A second thought I had was regarding what the "half-sibling" case was intended to get out--whether that case supposed to be about mere genetic relations or about an actual relationship. From the discussion in the comments it seems like you meant to leave room for both.

My immediate thought upon reading the description of the cases, though, is that I don't know what "half-sibling" means and my answers would be very different depending on my understanding. As a participant I would probably have assumed you had in mind a sibling relationship in which, say, a divorce occurred after a marriage which produced a child and then when of the divorced parents had a child with a new spouse. And I would assume that these people have lived as children as siblings, either primarily in one household or perhaps in two separate households depending on the custody arrangement. (In my own family where "half-siblings" exist this is the situation. Though I can't say I have ever heard anyone in my family use the term "half-sibling" since this term might be taken to indicate a lesser emotional relationship, which is absolutely not the case amongst the sisters I have in mind.)

So I would think of my cousins who are technically half-siblings (same mother, different fathers), in which case the "half" does no work for my intuitions at all. Alternatively I might wonder if the survey writer had intended me to think about a non-sibling like relationship. Say Ann finds out at age 40 that her father had an extramarital affair and Bob is was the result. But now I need to fill in details about how Ann and Bob feel about each other and how Ann feels to her father and how her father feels toward Bob, etc, etc. Finally, the "half" could mean mere genetics--i.e. Sarah was conceived by donor sperm. There are another 150 people out in the world who were conceived by the same donor's sperm. She's never met them and has no interest in ever doing so and then she wakes up hooked up to one of them. Finally, I might also imagine a family formed through adoption in which the parents split and then a parent adopts another child with the new spouse. This would also be a "half-sibling" relationship--one in which my intuitions are no different than the first case of my cousins even though in my cousins case there are biological relations and in the adoption case there are not.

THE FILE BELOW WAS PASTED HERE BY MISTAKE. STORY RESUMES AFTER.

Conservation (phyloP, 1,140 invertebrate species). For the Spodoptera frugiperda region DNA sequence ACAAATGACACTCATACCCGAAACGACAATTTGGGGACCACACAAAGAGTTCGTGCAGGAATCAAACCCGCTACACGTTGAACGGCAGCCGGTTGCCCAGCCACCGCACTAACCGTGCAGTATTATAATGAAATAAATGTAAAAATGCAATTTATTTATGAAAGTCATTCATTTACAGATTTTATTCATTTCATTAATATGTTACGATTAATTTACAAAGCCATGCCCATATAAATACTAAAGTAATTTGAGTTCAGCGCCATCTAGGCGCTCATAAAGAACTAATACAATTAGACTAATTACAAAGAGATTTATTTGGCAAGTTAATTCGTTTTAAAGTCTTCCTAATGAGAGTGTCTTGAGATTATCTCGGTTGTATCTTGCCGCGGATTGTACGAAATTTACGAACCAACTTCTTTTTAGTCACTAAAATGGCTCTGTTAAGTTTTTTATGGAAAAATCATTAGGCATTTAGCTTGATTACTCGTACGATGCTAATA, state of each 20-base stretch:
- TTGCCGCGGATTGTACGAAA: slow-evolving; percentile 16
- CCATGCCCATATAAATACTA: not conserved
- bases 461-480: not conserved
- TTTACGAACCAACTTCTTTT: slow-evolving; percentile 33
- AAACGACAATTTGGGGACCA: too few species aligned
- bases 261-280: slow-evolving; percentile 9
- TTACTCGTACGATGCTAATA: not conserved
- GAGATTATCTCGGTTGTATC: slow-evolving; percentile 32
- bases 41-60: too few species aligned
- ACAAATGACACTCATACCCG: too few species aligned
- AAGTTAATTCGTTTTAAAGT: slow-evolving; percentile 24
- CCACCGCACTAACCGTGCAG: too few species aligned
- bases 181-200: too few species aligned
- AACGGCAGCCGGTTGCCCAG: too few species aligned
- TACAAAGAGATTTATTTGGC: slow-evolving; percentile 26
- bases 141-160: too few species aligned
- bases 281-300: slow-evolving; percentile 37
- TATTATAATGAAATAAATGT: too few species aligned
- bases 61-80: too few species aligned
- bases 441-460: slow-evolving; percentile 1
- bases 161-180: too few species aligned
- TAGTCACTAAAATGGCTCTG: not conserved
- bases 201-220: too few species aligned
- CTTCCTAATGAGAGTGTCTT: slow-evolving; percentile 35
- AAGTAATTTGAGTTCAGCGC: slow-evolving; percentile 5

That is just to say, I'm not sure it is accurate to say that the "half-sibling" relationship necessarily involves biology or to assume that all participants would have had biology in mind when imagining such a relationship. Similarly, I wonder with so many ways to interpret what a "half-sibling" is, whether--as you suggest to Clayton--the results really can be taken to mean anything about biological relations.

Wesley Buckwalter